9. Hulten, Charles R, 1992. "Growth Accounting When Technical Change Is Embodied in Capital," American Economic Review, American Economic Association, vol. 82(4), pages 964-80, September.
  10. Piyabha Kongsamut & Sergio Rebelo & Danyang Xie, 1997. "Beyond Balanced Growth," NBER Working Papers 6159, National Bureau of Economic Research, Inc.
  11. L. Rachel Ngai & Roberto M. Samaniego, 2008. "Mapping Prices into Productivity in Multisector Growth Models," CEP Discussion Papers dp0869, Centre for Economic Performance, LSE.
  12. Michael Gort & Jeremy Greenwood & Peter Rupert, 1999. "Measuring the Rate of Technological Progress in Structures," Review of Economic Dynamics, Elsevier for the Society for Economic Dynamics, vol. 2(1), pages 207-230, January.
  13. Huang, Kevin X. D. & Liu, Zheng, 2001. "Production chains and general equilibrium aggregate dynamics," Journal of Monetary Economics, Elsevier, vol. 48(2), pages 437-462, October.
  14. Robert J. Gordon, 1990. "The Measurement of Durable Goods Prices," NBER Books, National Bureau of Economic Research, Inc, number gord90-1.
  15. Charles R. Hulten, 1978. "Growth Accounting with Intermediate Inputs," Review of Economic Studies, Oxford University Press, vol. 45(3), pages 511-518.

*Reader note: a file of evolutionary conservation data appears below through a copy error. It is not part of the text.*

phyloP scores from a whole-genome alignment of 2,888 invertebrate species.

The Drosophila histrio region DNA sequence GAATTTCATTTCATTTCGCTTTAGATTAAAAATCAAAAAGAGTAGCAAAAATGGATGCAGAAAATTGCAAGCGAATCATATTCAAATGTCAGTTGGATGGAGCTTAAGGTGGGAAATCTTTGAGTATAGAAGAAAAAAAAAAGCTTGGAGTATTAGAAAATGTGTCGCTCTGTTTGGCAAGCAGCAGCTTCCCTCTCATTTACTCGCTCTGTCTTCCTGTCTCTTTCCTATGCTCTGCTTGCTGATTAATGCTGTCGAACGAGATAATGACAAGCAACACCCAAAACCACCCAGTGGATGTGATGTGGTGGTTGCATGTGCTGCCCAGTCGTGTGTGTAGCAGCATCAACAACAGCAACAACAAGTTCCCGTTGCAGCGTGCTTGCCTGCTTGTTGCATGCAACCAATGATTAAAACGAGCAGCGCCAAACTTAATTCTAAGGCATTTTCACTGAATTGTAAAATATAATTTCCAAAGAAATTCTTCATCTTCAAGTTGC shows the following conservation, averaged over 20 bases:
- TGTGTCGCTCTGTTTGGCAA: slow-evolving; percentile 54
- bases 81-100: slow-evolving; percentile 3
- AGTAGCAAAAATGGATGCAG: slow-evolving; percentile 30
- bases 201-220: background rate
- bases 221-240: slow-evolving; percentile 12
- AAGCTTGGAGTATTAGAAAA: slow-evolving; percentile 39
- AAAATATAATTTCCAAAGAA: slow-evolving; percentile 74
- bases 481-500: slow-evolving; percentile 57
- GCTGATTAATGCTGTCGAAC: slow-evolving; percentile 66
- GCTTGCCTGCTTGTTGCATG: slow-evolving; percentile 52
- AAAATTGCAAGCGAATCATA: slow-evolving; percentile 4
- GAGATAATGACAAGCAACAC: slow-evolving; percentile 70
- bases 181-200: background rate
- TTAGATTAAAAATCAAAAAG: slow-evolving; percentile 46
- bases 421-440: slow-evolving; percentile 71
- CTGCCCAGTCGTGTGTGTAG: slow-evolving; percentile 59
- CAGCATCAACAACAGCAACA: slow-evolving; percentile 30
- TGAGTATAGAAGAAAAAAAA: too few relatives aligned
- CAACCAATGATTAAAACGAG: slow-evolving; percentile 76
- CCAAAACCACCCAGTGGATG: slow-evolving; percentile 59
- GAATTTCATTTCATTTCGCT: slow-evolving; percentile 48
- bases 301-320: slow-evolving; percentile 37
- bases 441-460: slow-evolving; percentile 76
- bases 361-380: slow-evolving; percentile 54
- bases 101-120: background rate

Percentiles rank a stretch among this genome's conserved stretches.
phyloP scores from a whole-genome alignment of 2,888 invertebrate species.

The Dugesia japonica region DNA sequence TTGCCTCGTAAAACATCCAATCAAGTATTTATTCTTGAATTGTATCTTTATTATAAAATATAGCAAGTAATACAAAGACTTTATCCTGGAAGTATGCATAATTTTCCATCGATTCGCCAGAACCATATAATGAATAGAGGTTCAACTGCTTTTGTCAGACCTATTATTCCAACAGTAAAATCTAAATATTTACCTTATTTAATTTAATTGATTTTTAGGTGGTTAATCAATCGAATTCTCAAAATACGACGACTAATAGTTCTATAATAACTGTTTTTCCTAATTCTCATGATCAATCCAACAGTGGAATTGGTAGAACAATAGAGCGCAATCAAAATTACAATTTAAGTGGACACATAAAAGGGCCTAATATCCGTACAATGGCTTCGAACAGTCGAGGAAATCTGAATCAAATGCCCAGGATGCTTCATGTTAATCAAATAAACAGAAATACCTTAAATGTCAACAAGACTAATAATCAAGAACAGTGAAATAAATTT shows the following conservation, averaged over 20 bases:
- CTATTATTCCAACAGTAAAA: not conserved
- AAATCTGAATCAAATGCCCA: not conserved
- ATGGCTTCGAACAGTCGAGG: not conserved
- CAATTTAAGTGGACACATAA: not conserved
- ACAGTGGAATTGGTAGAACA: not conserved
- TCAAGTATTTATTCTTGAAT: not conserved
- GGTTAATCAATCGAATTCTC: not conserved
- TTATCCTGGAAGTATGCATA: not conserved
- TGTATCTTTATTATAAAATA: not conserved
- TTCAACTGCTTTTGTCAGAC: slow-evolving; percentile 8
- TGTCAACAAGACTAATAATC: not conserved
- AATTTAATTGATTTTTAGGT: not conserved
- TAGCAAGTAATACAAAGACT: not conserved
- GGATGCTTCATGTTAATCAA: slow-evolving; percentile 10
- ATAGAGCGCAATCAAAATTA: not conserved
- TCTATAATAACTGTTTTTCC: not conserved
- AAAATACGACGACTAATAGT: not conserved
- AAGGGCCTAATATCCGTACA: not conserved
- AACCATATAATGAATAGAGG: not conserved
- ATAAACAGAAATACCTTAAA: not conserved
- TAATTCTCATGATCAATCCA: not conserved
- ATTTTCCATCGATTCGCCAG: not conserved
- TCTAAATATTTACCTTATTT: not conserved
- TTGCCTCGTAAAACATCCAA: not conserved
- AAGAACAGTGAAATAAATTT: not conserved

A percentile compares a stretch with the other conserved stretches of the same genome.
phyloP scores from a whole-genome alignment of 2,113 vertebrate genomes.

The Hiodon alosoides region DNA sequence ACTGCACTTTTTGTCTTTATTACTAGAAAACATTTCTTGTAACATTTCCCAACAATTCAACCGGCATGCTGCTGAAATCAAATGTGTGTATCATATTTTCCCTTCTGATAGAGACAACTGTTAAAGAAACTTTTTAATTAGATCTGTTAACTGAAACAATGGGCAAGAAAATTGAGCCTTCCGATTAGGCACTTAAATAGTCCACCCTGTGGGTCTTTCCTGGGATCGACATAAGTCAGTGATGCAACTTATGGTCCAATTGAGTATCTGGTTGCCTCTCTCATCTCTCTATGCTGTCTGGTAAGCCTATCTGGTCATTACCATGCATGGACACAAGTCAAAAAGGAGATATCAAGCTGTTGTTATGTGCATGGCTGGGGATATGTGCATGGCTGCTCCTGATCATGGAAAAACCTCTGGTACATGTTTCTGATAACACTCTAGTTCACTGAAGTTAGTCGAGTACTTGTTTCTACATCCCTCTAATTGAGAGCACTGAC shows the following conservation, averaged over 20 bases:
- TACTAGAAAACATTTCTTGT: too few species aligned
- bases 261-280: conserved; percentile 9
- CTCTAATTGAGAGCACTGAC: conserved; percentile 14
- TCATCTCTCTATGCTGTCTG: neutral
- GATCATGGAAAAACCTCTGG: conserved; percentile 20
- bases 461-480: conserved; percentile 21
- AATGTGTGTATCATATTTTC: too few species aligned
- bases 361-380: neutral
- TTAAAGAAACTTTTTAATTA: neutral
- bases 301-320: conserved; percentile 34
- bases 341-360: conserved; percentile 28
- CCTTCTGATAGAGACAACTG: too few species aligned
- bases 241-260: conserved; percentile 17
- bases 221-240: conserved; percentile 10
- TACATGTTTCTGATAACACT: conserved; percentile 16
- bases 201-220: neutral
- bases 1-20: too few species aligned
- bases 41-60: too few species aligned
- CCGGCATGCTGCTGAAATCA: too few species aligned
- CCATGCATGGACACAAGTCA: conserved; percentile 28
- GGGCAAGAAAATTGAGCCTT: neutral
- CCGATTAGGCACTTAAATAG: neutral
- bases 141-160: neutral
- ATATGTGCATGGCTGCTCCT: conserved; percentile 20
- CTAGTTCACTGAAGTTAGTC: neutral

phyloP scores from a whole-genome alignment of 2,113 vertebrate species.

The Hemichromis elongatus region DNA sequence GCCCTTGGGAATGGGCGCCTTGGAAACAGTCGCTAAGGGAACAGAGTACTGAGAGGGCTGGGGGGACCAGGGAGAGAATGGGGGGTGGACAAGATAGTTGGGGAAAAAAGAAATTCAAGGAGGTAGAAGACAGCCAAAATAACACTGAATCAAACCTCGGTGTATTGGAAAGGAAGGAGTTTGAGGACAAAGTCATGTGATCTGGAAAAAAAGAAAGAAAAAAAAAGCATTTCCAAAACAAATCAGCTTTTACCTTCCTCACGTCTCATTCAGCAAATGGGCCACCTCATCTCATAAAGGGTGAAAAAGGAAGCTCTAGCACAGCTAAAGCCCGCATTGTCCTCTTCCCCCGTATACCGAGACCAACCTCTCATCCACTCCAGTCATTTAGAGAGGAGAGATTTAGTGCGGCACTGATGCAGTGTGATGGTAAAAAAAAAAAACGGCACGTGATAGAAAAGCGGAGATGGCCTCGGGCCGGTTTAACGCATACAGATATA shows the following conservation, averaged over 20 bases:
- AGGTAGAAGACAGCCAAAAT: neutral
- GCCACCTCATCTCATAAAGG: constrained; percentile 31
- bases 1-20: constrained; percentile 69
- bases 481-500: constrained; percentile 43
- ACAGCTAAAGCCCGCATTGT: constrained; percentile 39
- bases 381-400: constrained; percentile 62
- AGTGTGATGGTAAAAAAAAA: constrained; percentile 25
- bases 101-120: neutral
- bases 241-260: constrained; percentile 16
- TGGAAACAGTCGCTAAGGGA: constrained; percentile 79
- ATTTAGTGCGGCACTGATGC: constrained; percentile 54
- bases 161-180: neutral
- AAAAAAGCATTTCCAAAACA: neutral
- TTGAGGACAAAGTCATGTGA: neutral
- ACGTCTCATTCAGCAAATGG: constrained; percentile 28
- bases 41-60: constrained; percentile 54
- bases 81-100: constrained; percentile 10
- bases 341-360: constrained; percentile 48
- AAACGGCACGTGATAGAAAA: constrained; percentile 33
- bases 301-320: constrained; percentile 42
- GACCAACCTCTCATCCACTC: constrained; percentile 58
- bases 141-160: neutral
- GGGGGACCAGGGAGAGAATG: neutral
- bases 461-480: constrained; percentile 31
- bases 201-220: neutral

16. Greenwood, Jeremy & Hercowitz, Zvi & Krusell, Per, 1997. "Long-Run Implications of Investment-Specific Technological Change," American Economic Review, American Economic Association, vol. 87(3), pages 342-62, June.
  17. Rachel Ngai & Christopher Pissarides, 2006. "Trends in Hours and Economic Growth," 2006 Meeting Papers 56, Society for Economic Dynamics.
  18. Susanto Basu, 1994. "Intermediate Goods and Business Cycles: Implications for Productivity and Welfare," NBER Working Papers 4817, National Bureau of Economic Research, Inc.
  19. Hui He & Zheng Liu, 2008. "Investment-Specific Technological Change, Skill Accumulation, and Wage Inequality," Review of Economic Dynamics, Elsevier for the Society for Economic Dynamics, vol. 11(2), pages 314-334, April.
  20. Kevin D. Sheedy, 2007. "Inflation Persistence When Price Stickiness Differs Between Industries," CEP Discussion Papers dp0838, Centre for Economic Performance, LSE.
  21. repec:ucp:bknber:9780226304557 is not listed on IDEAS
  22. Andreas Hornstein & Per Krusell, 1996. "Can Technology Improvements Cause Productivity Slowdowns?," NBER Chapters, in: NBER Macroeconomics Annual 1996, Volume 11, pages 209-276 National Bureau of Economic Research, Inc.
  23. Horvath, Michael, 2000. "Sectoral shocks and aggregate fluctuations," Journal of Monetary Economics, Elsevier, vol. 45(1), pages 69-106, February.
  24. Charles R. Hulten, 1992. "Growth Accounting When Technical Change is Embodied in Capital," NBER Working Papers 3971, National Bureau of Economic Research, Inc.
  25. Norihiko Yamano & Nadim Ahmad, 2006. "The OECD Input-Output Database: 2006 Edition," OECD Science, Technology and Industry Working Papers 2006/8, OECD Publishing.